satisfaction

The complete satisfaction of all instinctual needs is not only not a basis for happiness, it does not even satisfy sanity.

The task of theology is to show how the world is founded on something beyond transient fact, and how it issues in something beyond the perishing of occasions. The temporal world is the stage of finite accomplishment. We ask of theology to express that element in perishing lives which is undying by reason of its expression of perfection proper to our finite natures. In this way we shall understand how life includes a mode of satisfaction deeper than joy or sorrow.

The truth is that you learn the lore of love only when your love is out of reach; and the lore of the blue landscape seen from your mountain-top only when you are struggling up a rock wall on your long ascent; and you learn of God only in the exercise of prayer that remains unanswered. For the one satisfaction that time cannot wither, the one joy that never knows regret, is that which is granted you when your course is run and in the fullness of time it is given you to be, having finished with becoming.

To know how to refuse is as important as to know how to consent. A gilded No gives more satisfaction than a dry Yes.

Few persons care to study logic, because everybody conceives himself to be proficient enough in the art of reasoning already. But I observe that this satisfaction is limited to one’s own ratiocination, and does not extend to that of other men.

One wonders whether a generation that demands satisfaction of all its needs and instant solutions of the world's problems will produce anything of lasting value. Such a generation, even when equipped with the most modern technology, will be essentially primitive - it will stand in awe of nature, and submit to the tutelage of medicine men.

The less satisfaction we derive from being ourselves, the greater our desire to be like others.

Prayer is more the mere outburst of the desires or sorrows of the soul, seeking that satisfaction or consolation which it does not find within itself. It is the expression of a faith, instinctive or reflective, obscure or clear, wavering or steadfast, in the existence, the presence, the power and the sympathy of the Being to whom prayer is addressed.

Passions, private aims, and the satisfaction of selfish desires, are… most effective springs of action. Their power lies in the fact that they would respect none of the limitations which justice and morality would impose on them; and [they] have a more direct influence over man than the artificial and tedious discipline that tends to order and self-restraint, law and morality.

As long as I have a want, I have a reason for living. Satisfaction is death.

When the thinking man has conquered the temptations to vice, and is conscious of having done his (often hard) duty, he finds himself in a state of peace and satisfaction which may well be called happiness, in which virtue is her own reward.

Taste is the faculty of judging an object or a method of representing it by an entirely disinterested satisfaction or dissatisfaction. The object of such satisfaction is called beautiful.

There is no sin we can be tempted to commit, but we shall find a greater satisfaction in resisting than in committing.

When a man's desires are boundless, his labors are endless. They will set him a task he can never go through, and cut him out work he can never finish. The satisfaction he seeks is always absent, and the happiness he aims at is ever at a distance.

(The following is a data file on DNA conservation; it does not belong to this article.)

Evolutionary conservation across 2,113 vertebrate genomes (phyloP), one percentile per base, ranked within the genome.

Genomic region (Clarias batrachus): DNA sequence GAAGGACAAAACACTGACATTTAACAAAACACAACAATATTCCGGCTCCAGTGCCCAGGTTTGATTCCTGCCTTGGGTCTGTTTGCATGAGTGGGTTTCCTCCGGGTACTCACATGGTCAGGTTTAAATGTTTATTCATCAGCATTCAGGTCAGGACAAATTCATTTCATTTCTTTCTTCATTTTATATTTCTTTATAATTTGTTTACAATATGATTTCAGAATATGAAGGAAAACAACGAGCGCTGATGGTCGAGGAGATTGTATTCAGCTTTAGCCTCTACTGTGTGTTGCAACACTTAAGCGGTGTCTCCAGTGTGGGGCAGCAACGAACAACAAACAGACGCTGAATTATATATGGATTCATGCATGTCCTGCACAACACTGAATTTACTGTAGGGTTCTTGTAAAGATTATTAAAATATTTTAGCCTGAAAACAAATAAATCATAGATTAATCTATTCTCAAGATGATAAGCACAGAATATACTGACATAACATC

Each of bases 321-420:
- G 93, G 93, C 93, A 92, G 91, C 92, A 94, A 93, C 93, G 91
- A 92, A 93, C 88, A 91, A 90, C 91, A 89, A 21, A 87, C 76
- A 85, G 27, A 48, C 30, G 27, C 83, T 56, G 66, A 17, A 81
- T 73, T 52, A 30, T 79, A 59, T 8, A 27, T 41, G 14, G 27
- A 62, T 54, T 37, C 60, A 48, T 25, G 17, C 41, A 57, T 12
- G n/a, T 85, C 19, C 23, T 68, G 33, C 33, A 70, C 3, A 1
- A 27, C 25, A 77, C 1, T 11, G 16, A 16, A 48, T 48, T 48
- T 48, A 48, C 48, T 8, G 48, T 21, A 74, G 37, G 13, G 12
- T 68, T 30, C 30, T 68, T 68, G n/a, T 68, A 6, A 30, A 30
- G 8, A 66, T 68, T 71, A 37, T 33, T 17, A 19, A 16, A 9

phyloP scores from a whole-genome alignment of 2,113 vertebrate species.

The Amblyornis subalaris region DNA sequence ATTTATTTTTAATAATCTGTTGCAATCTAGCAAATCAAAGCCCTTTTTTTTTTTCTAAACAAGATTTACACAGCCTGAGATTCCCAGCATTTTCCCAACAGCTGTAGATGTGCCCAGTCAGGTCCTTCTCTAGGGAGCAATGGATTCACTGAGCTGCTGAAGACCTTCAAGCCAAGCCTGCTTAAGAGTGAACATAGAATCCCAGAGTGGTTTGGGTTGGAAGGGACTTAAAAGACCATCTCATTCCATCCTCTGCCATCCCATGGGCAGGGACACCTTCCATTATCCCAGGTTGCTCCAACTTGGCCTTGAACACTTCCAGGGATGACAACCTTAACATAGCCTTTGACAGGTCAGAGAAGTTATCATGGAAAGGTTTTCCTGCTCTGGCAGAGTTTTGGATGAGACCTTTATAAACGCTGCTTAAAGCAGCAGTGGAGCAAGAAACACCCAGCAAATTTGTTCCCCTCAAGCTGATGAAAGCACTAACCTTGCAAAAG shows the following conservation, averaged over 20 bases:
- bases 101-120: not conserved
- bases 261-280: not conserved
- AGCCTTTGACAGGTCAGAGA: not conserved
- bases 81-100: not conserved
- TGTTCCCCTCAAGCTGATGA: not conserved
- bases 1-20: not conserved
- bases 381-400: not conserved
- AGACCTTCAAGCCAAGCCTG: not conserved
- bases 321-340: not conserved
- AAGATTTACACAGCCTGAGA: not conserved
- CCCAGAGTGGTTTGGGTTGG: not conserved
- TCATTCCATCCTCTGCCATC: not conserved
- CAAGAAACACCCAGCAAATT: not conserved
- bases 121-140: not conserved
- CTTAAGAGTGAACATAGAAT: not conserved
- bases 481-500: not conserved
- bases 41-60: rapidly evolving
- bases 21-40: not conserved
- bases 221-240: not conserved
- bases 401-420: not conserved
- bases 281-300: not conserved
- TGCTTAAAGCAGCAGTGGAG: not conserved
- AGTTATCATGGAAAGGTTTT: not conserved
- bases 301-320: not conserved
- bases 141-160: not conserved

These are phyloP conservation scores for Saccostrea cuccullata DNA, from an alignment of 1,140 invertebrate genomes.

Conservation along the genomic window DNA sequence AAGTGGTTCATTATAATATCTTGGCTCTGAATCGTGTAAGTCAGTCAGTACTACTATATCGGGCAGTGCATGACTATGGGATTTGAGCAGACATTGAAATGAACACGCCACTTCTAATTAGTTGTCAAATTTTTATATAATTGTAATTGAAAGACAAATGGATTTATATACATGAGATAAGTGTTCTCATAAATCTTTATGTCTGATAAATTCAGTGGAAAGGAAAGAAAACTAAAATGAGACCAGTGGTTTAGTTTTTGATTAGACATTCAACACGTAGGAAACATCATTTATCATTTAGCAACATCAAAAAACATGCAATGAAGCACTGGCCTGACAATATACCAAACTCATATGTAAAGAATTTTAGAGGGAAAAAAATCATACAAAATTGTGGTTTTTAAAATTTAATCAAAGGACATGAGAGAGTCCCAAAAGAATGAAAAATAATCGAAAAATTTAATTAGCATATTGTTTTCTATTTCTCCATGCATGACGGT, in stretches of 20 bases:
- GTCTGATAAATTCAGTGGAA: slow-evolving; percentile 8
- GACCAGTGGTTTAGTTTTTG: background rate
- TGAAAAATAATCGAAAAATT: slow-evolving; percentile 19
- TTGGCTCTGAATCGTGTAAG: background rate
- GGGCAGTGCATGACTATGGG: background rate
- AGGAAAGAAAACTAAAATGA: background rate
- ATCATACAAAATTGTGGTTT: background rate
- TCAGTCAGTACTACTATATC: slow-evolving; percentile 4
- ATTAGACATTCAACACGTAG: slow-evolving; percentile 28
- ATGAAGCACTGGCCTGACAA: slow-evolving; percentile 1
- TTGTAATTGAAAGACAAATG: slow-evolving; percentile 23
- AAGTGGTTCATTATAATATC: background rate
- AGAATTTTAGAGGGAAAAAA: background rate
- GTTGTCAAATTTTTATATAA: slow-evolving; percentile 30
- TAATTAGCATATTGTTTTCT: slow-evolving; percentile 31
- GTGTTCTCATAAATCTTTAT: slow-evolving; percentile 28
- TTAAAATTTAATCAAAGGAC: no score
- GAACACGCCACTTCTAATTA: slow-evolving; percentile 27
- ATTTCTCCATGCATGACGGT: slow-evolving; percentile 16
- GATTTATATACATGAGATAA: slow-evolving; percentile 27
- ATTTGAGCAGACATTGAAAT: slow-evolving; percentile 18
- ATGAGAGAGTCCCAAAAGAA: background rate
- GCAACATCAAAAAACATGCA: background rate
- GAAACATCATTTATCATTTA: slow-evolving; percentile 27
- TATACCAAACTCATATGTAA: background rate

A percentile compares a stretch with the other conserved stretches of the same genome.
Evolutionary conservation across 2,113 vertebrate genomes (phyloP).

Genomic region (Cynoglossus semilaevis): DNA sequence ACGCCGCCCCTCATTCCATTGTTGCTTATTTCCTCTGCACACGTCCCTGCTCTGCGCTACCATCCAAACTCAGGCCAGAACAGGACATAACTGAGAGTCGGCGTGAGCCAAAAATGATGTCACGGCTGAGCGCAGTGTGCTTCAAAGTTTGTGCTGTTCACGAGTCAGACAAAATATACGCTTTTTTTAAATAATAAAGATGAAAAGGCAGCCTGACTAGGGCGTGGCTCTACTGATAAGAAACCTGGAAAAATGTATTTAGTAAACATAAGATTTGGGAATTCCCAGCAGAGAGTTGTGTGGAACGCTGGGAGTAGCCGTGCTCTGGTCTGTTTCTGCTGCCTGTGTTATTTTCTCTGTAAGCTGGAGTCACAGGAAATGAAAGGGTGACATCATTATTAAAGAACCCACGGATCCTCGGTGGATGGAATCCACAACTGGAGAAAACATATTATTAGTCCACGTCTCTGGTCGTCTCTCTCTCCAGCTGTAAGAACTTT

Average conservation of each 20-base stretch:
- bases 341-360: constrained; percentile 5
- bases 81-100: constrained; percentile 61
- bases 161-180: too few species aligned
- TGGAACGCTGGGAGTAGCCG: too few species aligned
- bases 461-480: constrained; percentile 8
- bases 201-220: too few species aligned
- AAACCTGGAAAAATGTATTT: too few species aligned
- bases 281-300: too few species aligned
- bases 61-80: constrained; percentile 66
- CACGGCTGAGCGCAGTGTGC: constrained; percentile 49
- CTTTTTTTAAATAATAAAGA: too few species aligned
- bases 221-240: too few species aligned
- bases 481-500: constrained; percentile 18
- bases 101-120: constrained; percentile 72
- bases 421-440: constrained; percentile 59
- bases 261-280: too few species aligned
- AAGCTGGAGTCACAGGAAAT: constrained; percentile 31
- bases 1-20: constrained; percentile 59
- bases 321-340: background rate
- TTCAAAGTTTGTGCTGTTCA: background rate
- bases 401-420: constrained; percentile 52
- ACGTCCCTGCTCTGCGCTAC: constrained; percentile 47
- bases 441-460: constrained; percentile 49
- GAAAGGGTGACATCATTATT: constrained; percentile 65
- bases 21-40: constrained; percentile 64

I must leave you to the satisfaction of your own conscience, which, though a silent panegyric, is yet the best.

A dying people tolerates the present, rejects the future, and finds its satisfaction in past greatness and half-remembered glory.

A man's first care should be to avoid the reproaches of his own heart; his next, to escape the censures of the world. If the last interferes with the former, it ought to be entirely neglected; but otherwise there cannot be a greater satisfaction to an honest mind, than to see those approbations which it gives itself, seconded by the applauses of the public. A man is more sure of his conduct, when the verdict which he passes upon his own behavior is thus warranted and confirmed by the opinion of all that know him.

The true happiness is of a retired nature, and an enemy to pomp and noise; it arises in the first place, from the enjoyment of one's self; and in the next, from the friendship and conversation of a few select companions; it loves shade and solitude, and naturally haunts groves and fountains, fields and meadows; in short, it feels everything it wants within itself, and receives no addition from multitudes of witnesses and spectators. On the contrary, false happiness loves to be in a crowd, and to draw the eyes of the world upon her. She does not receive satisfaction from the applauses which she gives herself, but from the admiration which she raises in others. She flourishes in courts and palaces, theaters and assemblies, and has no existence but when she is looked upon.

The overcoming of private property means the complete emancipation of all human senses and qualities, but it means this emancipation precisely because these senses and qualities have become human both subjectively and objectively. The eye has become a human eye, just as its object has become a social, human object derived from and for the human being. The senses have therefore become theoreticians immediately in their practice. They try to relate themselves to their subject matter for its own sake, but the subject matter itself is an objective human relation to itself and to the human being, and vice versa. Need or satisfaction have thus lost their egoistic nature, and nature has lost its mere utility by use becoming human use.